“Blue Valentine” is like watching a car wreck in slow motion. It is hard to witness, but you can’t keep your eyes off it. The movie centers on a romance that has gone wrong. Most people have gone through at least bad relationship in their life. It will be instantly relatable as you view it on the screen.
Director Derek Cianfrance has created a compelling picture of two people going in opposite directions. Cianfrance jumps from various points in time to show how the relationship begins and the ending result. You can basically call it two films in one.
Dean (Ryan Gosling) and Cindy (Michelle Williams) are the main players in this poignant tale. Cianfrance did a smart thing by stopping filming and letting the two actors put on some weight for the later scenes.
In the early scenes, Dean has a playful nature to him. He doesn’t take anything too seriously. He is just trying to make it in the world and he gets work as a mover. On one of his jobs, he spots the luminous Cindy and is instantly taken by her.
Cindy though already has a boyfriend, but she is intrigued by the very forward Dean. Cindy is going to college studying to be a nurse. She has high hopes for her future and her career. Her relationship quickly fizzles out, but not before she gets pregnant. One of the most heartbreaking and powerful scenes is when Cindy decides to abort her unborn child. It is nerve wracking to watch whether she will go through with the procedure. Both sides of the issue should be happy with how the situation is portrayed. The pro choice faction can point to that she had this option to begin with. The pro life people can applaud that she didn’t go through with it and that this shows the value of life. Either way it is skillfully done and gives a fair portrayal of all the emotions a woman feels when confronted with this issue.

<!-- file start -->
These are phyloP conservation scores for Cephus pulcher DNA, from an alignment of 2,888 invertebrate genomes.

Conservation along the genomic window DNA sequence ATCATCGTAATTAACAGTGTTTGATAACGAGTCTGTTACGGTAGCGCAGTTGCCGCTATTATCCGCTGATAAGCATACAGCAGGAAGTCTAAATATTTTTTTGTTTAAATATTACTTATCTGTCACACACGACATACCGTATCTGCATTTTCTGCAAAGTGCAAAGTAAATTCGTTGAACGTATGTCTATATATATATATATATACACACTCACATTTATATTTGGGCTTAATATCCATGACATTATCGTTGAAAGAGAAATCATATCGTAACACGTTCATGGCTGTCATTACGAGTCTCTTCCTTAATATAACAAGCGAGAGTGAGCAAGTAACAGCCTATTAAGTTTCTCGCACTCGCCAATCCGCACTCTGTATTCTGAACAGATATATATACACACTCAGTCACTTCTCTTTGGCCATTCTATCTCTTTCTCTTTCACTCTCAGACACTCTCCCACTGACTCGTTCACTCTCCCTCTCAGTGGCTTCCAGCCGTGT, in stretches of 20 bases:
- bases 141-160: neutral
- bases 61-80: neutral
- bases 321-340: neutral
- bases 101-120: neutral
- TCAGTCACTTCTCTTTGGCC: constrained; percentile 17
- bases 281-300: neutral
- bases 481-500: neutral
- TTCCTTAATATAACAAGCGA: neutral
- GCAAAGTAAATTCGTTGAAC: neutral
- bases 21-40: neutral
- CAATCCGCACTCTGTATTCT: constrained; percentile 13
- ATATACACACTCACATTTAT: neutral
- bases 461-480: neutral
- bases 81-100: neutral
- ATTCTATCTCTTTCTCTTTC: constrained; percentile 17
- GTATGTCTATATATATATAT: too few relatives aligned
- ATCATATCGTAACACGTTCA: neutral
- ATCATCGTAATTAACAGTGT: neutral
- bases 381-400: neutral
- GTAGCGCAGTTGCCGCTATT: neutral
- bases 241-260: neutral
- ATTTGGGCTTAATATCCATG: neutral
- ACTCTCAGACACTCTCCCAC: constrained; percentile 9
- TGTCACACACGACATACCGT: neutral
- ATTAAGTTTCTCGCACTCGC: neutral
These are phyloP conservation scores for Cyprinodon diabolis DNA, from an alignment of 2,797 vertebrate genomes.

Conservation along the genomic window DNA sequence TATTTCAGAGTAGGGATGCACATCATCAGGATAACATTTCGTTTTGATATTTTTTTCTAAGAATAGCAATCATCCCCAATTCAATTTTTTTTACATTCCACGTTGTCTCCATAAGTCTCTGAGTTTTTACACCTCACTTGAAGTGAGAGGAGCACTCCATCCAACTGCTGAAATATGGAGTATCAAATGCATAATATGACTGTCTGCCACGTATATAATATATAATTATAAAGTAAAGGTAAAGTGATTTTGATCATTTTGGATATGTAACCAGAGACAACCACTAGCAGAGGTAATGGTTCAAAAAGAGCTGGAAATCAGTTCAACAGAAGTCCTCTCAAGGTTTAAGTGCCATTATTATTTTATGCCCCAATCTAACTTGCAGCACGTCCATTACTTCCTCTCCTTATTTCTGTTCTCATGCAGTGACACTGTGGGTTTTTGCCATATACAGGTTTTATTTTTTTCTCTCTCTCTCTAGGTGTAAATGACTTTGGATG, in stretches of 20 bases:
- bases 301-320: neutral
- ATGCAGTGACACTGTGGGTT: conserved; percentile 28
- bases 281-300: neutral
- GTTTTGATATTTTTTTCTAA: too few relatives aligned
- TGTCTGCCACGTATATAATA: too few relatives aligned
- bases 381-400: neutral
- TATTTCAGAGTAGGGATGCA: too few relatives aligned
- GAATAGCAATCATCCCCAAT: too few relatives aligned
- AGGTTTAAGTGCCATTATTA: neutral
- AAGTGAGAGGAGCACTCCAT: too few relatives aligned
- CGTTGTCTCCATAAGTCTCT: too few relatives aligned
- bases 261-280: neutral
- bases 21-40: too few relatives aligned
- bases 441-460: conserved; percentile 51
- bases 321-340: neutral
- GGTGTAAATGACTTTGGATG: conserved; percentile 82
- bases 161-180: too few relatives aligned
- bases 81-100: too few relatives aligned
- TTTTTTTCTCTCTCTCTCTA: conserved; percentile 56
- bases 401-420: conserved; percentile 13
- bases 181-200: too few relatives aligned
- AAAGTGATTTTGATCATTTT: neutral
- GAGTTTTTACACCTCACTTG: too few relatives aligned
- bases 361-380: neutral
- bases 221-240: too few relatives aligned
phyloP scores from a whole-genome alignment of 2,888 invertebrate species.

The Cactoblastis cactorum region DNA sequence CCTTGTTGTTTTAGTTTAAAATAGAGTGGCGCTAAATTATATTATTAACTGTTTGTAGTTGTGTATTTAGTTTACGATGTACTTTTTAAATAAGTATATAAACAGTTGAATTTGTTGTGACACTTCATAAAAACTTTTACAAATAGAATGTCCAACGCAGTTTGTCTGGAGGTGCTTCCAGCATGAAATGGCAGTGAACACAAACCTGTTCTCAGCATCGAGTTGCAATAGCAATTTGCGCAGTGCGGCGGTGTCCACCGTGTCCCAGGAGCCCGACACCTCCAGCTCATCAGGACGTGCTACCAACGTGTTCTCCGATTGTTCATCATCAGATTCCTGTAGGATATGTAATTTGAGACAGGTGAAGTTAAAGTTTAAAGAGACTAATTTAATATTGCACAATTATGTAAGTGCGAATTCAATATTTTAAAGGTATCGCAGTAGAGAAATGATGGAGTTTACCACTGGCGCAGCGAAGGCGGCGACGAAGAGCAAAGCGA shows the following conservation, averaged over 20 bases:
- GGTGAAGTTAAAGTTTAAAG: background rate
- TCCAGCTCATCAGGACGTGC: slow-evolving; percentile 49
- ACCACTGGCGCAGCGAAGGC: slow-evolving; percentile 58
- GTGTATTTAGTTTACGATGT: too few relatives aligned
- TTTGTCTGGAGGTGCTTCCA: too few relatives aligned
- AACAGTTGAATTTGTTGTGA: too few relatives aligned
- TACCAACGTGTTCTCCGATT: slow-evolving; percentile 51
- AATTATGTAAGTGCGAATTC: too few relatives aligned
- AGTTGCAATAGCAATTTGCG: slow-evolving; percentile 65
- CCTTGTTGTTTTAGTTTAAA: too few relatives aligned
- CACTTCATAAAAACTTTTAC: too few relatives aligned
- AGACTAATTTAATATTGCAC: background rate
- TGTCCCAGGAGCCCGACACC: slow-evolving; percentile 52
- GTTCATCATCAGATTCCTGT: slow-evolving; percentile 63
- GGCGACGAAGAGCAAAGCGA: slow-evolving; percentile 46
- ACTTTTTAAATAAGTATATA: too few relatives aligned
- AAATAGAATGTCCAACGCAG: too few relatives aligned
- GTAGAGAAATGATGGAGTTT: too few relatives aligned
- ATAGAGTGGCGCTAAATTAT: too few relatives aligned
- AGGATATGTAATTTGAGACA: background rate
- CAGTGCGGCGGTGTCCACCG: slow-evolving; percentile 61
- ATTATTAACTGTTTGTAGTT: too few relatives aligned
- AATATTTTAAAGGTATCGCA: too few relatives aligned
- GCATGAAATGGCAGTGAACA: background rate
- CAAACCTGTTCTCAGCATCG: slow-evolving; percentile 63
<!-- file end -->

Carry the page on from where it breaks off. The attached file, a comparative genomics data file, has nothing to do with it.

For his part, Dean stands by Cindy with the decision that she makes. He knows that the child is not his, but he still wants to raise her as his own. You are rooting for this couple to make it work. After all the trials and tribulations early on, you tend to think that they could get through anything. But as you know, life isn’t like that. Life is messy and obstacles are always in the distance no matter how good life can get.
The later scenes are presented in more muted colors as the romance fades. Dean is in a holding pattern in his career. He now works as a house painter and is perfectly content with the job. As long as he has some cash in his pocket, he couldn’t be more satisfied. Dean’s appearance also has a satisfied feel to it. His hair is thinner and he has put on some pounds in the midriff area. It is almost like Dean thinks that he has made it and doesn’t have to try anymore.
On the other hand, Cindy’s prospects are looking up. She has a good job in a doctor’s office with possible advancement in the future. She also has put on some weight and there is weariness in her eyes as family life has taken its toll.
Most people know when a relationship is winding down. You barely speak anymore and there is no spark left. “Blue Valentine” shows clues here and there at where all this is headed. At the kitchen table, Cindy is exasperated by Dean’s immature behavior. She was drawn by his demeanor at the outset, but Dean never evolves from this persona. Cindy begins to see that his behavior is more like their daughter than a grown adult. Cindy notices it even clearer when Dean takes her to a tacky hotel for a romantic getaway. At this point, Cindy is just going through the motions. Cindy knows where this is headed just by witnessing her own parents. They barely talk to one another and her father blows up at her mother for no good reason. This is the future as Cindy pictures it and it is not good. After a blow up at her place of work, Cindy knows exactly what to do.
Cianfrance does a good job of not presenting everything in black and white. Dean is not a cardboard villain who you hiss at. Cindy and Dean are just at different stages of their lives. Dean likes the status quo, while Cindy is looking for bigger and better things.
Gosling and Williams get major kudos for showing all the ranges of emotions from elation and joy to sorrow and anger. They basically have to play two different characters of the same person. It had to be a major juggling act to get in the appropriate state of mind for the right scene.
“Blue Valentine” can be tough to watch, but is well worth the time checking out. Gosling and Williams give knockout performances and Cianfrance shows great promise as an up and coming filmmaker.